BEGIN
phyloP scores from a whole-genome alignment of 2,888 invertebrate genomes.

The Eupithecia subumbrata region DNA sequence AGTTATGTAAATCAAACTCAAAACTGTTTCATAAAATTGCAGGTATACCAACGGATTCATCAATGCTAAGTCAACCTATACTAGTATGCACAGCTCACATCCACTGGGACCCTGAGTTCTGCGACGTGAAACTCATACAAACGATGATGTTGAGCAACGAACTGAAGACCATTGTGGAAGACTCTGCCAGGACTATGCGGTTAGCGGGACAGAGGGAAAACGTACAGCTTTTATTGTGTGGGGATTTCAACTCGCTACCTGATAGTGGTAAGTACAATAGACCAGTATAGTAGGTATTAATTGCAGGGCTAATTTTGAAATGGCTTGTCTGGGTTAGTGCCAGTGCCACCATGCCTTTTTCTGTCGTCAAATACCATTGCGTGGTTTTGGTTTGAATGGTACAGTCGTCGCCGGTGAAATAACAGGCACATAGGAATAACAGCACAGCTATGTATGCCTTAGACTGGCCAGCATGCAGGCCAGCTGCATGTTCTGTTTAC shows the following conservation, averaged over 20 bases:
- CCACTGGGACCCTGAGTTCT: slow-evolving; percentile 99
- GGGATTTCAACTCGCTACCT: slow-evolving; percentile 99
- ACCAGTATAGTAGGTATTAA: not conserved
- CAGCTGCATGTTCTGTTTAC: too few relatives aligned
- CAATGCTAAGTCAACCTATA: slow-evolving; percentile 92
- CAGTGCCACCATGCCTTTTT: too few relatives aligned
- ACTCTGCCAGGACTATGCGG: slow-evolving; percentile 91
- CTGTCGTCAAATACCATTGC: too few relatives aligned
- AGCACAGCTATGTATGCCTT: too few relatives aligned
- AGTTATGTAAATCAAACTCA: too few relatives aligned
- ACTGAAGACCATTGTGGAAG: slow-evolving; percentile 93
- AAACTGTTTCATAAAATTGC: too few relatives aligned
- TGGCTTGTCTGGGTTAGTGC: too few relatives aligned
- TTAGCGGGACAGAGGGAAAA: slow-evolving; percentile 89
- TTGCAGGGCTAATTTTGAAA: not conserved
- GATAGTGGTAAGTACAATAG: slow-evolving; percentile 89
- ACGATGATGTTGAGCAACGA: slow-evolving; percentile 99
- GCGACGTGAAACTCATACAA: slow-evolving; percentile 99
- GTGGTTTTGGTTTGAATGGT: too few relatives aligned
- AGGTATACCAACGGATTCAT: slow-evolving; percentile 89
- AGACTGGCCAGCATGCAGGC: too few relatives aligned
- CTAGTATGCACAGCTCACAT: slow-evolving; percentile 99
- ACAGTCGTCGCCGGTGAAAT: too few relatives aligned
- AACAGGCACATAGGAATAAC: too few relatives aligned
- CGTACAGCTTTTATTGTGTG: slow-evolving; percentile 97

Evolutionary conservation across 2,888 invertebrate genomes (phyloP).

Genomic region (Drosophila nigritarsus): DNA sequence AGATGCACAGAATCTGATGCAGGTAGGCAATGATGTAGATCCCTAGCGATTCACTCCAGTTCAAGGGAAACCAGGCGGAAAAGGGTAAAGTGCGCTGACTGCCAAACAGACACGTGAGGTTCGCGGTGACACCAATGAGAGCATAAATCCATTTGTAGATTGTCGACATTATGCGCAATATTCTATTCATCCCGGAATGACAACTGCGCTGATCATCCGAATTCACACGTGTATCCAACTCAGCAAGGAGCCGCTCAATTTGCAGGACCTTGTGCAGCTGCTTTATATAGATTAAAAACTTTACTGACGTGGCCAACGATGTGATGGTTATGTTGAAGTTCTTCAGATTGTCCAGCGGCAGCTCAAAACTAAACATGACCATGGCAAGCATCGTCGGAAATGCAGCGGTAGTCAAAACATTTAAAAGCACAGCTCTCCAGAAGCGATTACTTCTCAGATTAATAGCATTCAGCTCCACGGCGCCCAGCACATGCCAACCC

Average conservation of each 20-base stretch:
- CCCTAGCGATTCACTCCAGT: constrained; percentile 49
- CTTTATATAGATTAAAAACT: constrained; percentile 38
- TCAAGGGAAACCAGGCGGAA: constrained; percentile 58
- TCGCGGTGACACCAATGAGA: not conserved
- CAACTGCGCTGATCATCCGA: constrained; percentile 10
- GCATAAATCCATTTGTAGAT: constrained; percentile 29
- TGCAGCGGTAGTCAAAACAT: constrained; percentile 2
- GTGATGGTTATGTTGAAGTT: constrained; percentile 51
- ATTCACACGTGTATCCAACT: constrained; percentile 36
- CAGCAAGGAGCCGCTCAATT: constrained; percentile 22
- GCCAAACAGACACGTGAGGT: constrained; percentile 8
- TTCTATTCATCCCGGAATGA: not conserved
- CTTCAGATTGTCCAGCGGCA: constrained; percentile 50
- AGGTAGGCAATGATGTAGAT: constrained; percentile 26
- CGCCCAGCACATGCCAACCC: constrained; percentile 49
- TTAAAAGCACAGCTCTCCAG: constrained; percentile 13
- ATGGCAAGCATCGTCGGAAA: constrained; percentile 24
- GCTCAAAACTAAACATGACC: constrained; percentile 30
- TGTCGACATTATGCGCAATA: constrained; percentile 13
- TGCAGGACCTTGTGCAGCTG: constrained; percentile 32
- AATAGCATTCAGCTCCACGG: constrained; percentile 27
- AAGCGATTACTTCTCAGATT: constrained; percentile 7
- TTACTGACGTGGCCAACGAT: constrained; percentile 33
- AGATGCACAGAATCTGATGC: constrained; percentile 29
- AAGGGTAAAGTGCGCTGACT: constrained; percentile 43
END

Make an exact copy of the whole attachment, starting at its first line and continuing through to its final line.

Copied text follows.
phyloP scores from a whole-genome alignment of 2,888 invertebrate genomes.

The Eupithecia subumbrata region DNA sequence AGTTATGTAAATCAAACTCAAAACTGTTTCATAAAATTGCAGGTATACCAACGGATTCATCAATGCTAAGTCAACCTATACTAGTATGCACAGCTCACATCCACTGGGACCCTGAGTTCTGCGACGTGAAACTCATACAAACGATGATGTTGAGCAACGAACTGAAGACCATTGTGGAAGACTCTGCCAGGACTATGCGGTTAGCGGGACAGAGGGAAAACGTACAGCTTTTATTGTGTGGGGATTTCAACTCGCTACCTGATAGTGGTAAGTACAATAGACCAGTATAGTAGGTATTAATTGCAGGGCTAATTTTGAAATGGCTTGTCTGGGTTAGTGCCAGTGCCACCATGCCTTTTTCTGTCGTCAAATACCATTGCGTGGTTTTGGTTTGAATGGTACAGTCGTCGCCGGTGAAATAACAGGCACATAGGAATAACAGCACAGCTATGTATGCCTTAGACTGGCCAGCATGCAGGCCAGCTGCATGTTCTGTTTAC shows the following conservation, averaged over 20 bases:
- CCACTGGGACCCTGAGTTCT: slow-evolving; percentile 99
- GGGATTTCAACTCGCTACCT: slow-evolving; percentile 99
- ACCAGTATAGTAGGTATTAA: not conserved
- CAGCTGCATGTTCTGTTTAC: too few relatives aligned
- CAATGCTAAGTCAACCTATA: slow-evolving; percentile 92
- CAGTGCCACCATGCCTTTTT: too few relatives aligned
- ACTCTGCCAGGACTATGCGG: slow-evolving; percentile 91
- CTGTCGTCAAATACCATTGC: too few relatives aligned
- AGCACAGCTATGTATGCCTT: too few relatives aligned
- AGTTATGTAAATCAAACTCA: too few relatives aligned
- ACTGAAGACCATTGTGGAAG: slow-evolving; percentile 93
- AAACTGTTTCATAAAATTGC: too few relatives aligned
- TGGCTTGTCTGGGTTAGTGC: too few relatives aligned
- TTAGCGGGACAGAGGGAAAA: slow-evolving; percentile 89
- TTGCAGGGCTAATTTTGAAA: not conserved
- GATAGTGGTAAGTACAATAG: slow-evolving; percentile 89
- ACGATGATGTTGAGCAACGA: slow-evolving; percentile 99
- GCGACGTGAAACTCATACAA: slow-evolving; percentile 99
- GTGGTTTTGGTTTGAATGGT: too few relatives aligned
- AGGTATACCAACGGATTCAT: slow-evolving; percentile 89
- AGACTGGCCAGCATGCAGGC: too few relatives aligned
- CTAGTATGCACAGCTCACAT: slow-evolving; percentile 99
- ACAGTCGTCGCCGGTGAAAT: too few relatives aligned
- AACAGGCACATAGGAATAAC: too few relatives aligned
- CGTACAGCTTTTATTGTGTG: slow-evolving; percentile 97

Evolutionary conservation across 2,888 invertebrate genomes (phyloP).

Genomic region (Drosophila nigritarsus): DNA sequence AGATGCACAGAATCTGATGCAGGTAGGCAATGATGTAGATCCCTAGCGATTCACTCCAGTTCAAGGGAAACCAGGCGGAAAAGGGTAAAGTGCGCTGACTGCCAAACAGACACGTGAGGTTCGCGGTGACACCAATGAGAGCATAAATCCATTTGTAGATTGTCGACATTATGCGCAATATTCTATTCATCCCGGAATGACAACTGCGCTGATCATCCGAATTCACACGTGTATCCAACTCAGCAAGGAGCCGCTCAATTTGCAGGACCTTGTGCAGCTGCTTTATATAGATTAAAAACTTTACTGACGTGGCCAACGATGTGATGGTTATGTTGAAGTTCTTCAGATTGTCCAGCGGCAGCTCAAAACTAAACATGACCATGGCAAGCATCGTCGGAAATGCAGCGGTAGTCAAAACATTTAAAAGCACAGCTCTCCAGAAGCGATTACTTCTCAGATTAATAGCATTCAGCTCCACGGCGCCCAGCACATGCCAACCC

Average conservation of each 20-base stretch:
- CCCTAGCGATTCACTCCAGT: constrained; percentile 49
- CTTTATATAGATTAAAAACT: constrained; percentile 38
- TCAAGGGAAACCAGGCGGAA: constrained; percentile 58
- TCGCGGTGACACCAATGAGA: not conserved
- CAACTGCGCTGATCATCCGA: constrained; percentile 10
- GCATAAATCCATTTGTAGAT: constrained; percentile 29
- TGCAGCGGTAGTCAAAACAT: constrained; percentile 2
- GTGATGGTTATGTTGAAGTT: constrained; percentile 51
- ATTCACACGTGTATCCAACT: constrained; percentile 36
- CAGCAAGGAGCCGCTCAATT: constrained; percentile 22
- GCCAAACAGACACGTGAGGT: constrained; percentile 8
- TTCTATTCATCCCGGAATGA: not conserved
- CTTCAGATTGTCCAGCGGCA: constrained; percentile 50
- AGGTAGGCAATGATGTAGAT: constrained; percentile 26
- CGCCCAGCACATGCCAACCC: constrained; percentile 49
- TTAAAAGCACAGCTCTCCAG: constrained; percentile 13
- ATGGCAAGCATCGTCGGAAA: constrained; percentile 24
- GCTCAAAACTAAACATGACC: constrained; percentile 30
- TGTCGACATTATGCGCAATA: constrained; percentile 13
- TGCAGGACCTTGTGCAGCTG: constrained; percentile 32
- AATAGCATTCAGCTCCACGG: constrained; percentile 27
- AAGCGATTACTTCTCAGATT: constrained; percentile 7
- TTACTGACGTGGCCAACGAT: constrained; percentile 33
- AGATGCACAGAATCTGATGC: constrained; percentile 29
- AAGGGTAAAGTGCGCTGACT: constrained; percentile 43